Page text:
(d) that as a result of the closure of the mills, 4,000 workers had been thrown out of employment increasing the acute problem of unemployment in the country and affording employment to such workers by restarting the mill would be in the interest of general public;

(e) the mill being export-oriented has substantial potential of earning foreign exchange;

(f) that the written down value of the assets of the mill was Rs. 58.91 lakhs as on April 8, 1967, while the market value may be much more;

(g) that due to resistance offered by the receiver in 1970, the plant and machinery could not be inspected by the members of the committee appointed under order dated 2nd June, 1970, but the immediate prior technical survey carried out by the survey team of the Textile Commissioner's Office in July, 1966, in respect of the mill showed that the machinery was by and large found to be reasonably satisfactory.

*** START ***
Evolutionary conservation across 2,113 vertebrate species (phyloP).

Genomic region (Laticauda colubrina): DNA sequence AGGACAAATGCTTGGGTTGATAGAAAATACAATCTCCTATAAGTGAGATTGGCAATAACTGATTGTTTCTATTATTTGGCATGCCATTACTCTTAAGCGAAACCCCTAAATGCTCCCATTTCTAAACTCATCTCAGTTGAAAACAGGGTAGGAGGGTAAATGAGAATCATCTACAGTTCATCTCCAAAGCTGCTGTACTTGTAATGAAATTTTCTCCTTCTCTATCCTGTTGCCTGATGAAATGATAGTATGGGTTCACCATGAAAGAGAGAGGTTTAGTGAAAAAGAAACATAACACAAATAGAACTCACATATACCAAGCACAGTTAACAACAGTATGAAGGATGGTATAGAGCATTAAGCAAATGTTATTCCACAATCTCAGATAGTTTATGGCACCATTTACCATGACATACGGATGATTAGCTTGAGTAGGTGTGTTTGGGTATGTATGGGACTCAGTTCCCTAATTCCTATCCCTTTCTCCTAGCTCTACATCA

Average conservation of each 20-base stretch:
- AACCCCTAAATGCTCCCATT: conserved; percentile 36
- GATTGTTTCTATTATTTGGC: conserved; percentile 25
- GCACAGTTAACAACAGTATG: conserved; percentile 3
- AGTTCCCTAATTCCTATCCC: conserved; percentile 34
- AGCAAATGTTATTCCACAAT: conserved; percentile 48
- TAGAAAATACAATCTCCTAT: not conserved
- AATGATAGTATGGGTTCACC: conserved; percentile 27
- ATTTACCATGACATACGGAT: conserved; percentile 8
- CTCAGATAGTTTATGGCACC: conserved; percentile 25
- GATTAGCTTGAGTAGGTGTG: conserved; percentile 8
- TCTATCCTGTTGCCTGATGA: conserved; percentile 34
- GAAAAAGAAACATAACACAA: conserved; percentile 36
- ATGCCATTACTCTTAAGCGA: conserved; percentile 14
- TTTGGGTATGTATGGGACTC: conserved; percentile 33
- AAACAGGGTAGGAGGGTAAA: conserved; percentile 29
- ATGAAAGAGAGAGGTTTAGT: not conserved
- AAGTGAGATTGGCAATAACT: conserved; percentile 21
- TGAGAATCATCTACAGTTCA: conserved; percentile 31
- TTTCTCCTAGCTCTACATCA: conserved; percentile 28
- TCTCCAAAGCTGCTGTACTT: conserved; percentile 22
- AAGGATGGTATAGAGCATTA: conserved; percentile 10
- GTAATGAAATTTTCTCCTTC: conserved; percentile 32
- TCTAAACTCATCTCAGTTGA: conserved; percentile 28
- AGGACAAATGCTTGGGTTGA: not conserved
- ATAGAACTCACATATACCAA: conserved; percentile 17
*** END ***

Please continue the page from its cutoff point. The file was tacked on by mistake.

14. It has been stated that after taking into consideration the aforesaid facts including in particular the interest of general public which included unemployment of about 4,000 workers and the interest of production, supply and distribution of cotton textiles, the dependent, Shri B. D. Kumar, Joint Secretary, and the Honourable Minister concerned formed the opinion that it was necessary to investigate into the possibility of restarting the said mills. It was pointed out by counsel for respondents Nos. 3 and 7 to 9 that the latest condition of the machinery at the time when the opinion was formed in December, 1970, whether it was satisfactory or had become rusted, had not been taken into consideration. But, in our view, for that respondent No. 3 himself who offered resistance was responsible. Item (g) above shows that the immediate prior technical survey carried out by the survey team of the Textile Commissioner's Office in 1966 showed that the machinery was by and large reasonably satisfactory in July, 1966. Besides, since the negotiations were carried on by the State of Maharashtra to take over the mills on leave and licence basis under the unemployment relief scheme with the 3rd respondent till as late as April, 1970, that fact clearly shows that the condition of the machinery was considered to be satisfactory for running the same till then. Having regard to these materials that have been put on record by the applicants in their affidavit-in-rejoinder, it will be difficult to accept the contention that the requisite opinion was formed on materials which had no nexus or on materials which were utterly irrelevant. On the contrary, the materials disclosed were not only relevant but more than sufficient for any reasonable body of persons to form the requisite opinion.